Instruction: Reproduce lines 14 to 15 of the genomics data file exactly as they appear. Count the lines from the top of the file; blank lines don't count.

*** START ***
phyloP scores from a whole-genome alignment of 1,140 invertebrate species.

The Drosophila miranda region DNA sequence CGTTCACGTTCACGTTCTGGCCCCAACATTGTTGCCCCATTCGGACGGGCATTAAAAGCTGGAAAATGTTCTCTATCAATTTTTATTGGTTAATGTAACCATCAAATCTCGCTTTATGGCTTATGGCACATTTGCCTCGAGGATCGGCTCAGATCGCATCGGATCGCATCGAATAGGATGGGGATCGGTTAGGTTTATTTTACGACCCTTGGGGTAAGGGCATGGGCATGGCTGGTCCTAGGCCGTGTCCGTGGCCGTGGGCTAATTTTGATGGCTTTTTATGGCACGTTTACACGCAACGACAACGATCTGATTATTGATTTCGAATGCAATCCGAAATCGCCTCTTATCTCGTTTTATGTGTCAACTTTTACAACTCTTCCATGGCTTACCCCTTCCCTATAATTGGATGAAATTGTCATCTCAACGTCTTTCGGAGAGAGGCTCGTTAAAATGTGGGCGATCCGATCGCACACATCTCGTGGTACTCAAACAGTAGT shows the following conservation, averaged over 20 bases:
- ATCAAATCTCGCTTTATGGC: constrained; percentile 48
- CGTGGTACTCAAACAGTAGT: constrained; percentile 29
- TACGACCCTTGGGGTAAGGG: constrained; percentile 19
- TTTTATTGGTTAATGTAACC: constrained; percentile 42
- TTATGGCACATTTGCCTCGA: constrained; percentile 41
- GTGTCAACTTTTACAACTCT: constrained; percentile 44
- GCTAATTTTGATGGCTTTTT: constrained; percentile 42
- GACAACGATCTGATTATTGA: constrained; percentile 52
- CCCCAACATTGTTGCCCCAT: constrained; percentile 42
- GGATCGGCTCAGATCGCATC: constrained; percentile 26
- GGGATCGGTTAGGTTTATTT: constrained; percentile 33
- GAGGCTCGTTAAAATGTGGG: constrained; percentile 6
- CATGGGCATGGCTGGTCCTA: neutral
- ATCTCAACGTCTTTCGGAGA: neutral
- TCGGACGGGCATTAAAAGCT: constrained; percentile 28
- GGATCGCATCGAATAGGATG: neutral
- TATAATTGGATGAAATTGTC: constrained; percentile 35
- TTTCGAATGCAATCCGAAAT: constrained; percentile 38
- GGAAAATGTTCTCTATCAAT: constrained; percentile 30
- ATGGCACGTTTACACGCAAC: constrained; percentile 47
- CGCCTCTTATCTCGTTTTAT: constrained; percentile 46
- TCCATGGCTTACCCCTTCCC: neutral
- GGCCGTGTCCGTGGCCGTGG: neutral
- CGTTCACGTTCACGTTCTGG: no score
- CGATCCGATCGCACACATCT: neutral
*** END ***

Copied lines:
- GAGGCTCGTTAAAATGTGGG: constrained; percentile 6
- CATGGGCATGGCTGGTCCTA: neutral